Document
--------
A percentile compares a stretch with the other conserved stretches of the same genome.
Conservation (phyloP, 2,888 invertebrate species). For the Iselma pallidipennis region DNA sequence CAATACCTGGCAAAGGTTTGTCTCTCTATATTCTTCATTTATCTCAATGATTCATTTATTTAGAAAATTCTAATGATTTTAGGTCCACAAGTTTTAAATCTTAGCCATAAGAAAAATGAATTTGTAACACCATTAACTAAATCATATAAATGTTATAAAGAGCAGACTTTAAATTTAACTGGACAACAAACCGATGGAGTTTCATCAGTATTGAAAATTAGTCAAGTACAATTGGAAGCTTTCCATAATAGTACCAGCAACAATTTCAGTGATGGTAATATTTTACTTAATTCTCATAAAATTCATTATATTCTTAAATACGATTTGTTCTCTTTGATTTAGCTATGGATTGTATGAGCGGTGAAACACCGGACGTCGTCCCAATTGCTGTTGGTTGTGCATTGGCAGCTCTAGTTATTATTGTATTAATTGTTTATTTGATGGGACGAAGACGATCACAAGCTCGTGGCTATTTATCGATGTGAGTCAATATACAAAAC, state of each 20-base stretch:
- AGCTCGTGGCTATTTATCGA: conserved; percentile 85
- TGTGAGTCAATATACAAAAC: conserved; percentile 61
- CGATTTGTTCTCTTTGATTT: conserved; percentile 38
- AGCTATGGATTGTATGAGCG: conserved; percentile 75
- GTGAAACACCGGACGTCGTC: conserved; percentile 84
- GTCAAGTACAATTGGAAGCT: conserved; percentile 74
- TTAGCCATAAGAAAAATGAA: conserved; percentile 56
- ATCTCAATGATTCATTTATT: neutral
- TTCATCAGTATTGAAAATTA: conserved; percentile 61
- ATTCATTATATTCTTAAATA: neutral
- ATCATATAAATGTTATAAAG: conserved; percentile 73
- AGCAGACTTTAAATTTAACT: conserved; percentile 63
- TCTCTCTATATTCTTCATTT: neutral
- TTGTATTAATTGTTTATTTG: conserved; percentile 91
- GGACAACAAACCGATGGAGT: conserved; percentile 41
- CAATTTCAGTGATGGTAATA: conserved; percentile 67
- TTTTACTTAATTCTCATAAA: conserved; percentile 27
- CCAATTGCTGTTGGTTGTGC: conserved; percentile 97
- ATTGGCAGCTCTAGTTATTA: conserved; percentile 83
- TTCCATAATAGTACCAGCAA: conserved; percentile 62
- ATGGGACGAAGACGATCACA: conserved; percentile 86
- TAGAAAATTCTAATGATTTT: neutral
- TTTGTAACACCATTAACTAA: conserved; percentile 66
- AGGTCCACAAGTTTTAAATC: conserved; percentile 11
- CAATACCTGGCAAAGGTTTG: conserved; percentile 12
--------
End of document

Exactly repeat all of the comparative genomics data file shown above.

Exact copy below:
A percentile compares a stretch with the other conserved stretches of the same genome.
Conservation (phyloP, 2,888 invertebrate species). For the Iselma pallidipennis region DNA sequence CAATACCTGGCAAAGGTTTGTCTCTCTATATTCTTCATTTATCTCAATGATTCATTTATTTAGAAAATTCTAATGATTTTAGGTCCACAAGTTTTAAATCTTAGCCATAAGAAAAATGAATTTGTAACACCATTAACTAAATCATATAAATGTTATAAAGAGCAGACTTTAAATTTAACTGGACAACAAACCGATGGAGTTTCATCAGTATTGAAAATTAGTCAAGTACAATTGGAAGCTTTCCATAATAGTACCAGCAACAATTTCAGTGATGGTAATATTTTACTTAATTCTCATAAAATTCATTATATTCTTAAATACGATTTGTTCTCTTTGATTTAGCTATGGATTGTATGAGCGGTGAAACACCGGACGTCGTCCCAATTGCTGTTGGTTGTGCATTGGCAGCTCTAGTTATTATTGTATTAATTGTTTATTTGATGGGACGAAGACGATCACAAGCTCGTGGCTATTTATCGATGTGAGTCAATATACAAAAC, state of each 20-base stretch:
- AGCTCGTGGCTATTTATCGA: conserved; percentile 85
- TGTGAGTCAATATACAAAAC: conserved; percentile 61
- CGATTTGTTCTCTTTGATTT: conserved; percentile 38
- AGCTATGGATTGTATGAGCG: conserved; percentile 75
- GTGAAACACCGGACGTCGTC: conserved; percentile 84
- GTCAAGTACAATTGGAAGCT: conserved; percentile 74
- TTAGCCATAAGAAAAATGAA: conserved; percentile 56
- ATCTCAATGATTCATTTATT: neutral
- TTCATCAGTATTGAAAATTA: conserved; percentile 61
- ATTCATTATATTCTTAAATA: neutral
- ATCATATAAATGTTATAAAG: conserved; percentile 73
- AGCAGACTTTAAATTTAACT: conserved; percentile 63
- TCTCTCTATATTCTTCATTT: neutral
- TTGTATTAATTGTTTATTTG: conserved; percentile 91
- GGACAACAAACCGATGGAGT: conserved; percentile 41
- CAATTTCAGTGATGGTAATA: conserved; percentile 67
- TTTTACTTAATTCTCATAAA: conserved; percentile 27
- CCAATTGCTGTTGGTTGTGC: conserved; percentile 97
- ATTGGCAGCTCTAGTTATTA: conserved; percentile 83
- TTCCATAATAGTACCAGCAA: conserved; percentile 62
- ATGGGACGAAGACGATCACA: conserved; percentile 86
- TAGAAAATTCTAATGATTTT: neutral
- TTTGTAACACCATTAACTAA: conserved; percentile 66
- AGGTCCACAAGTTTTAAATC: conserved; percentile 11
- CAATACCTGGCAAAGGTTTG: conserved; percentile 12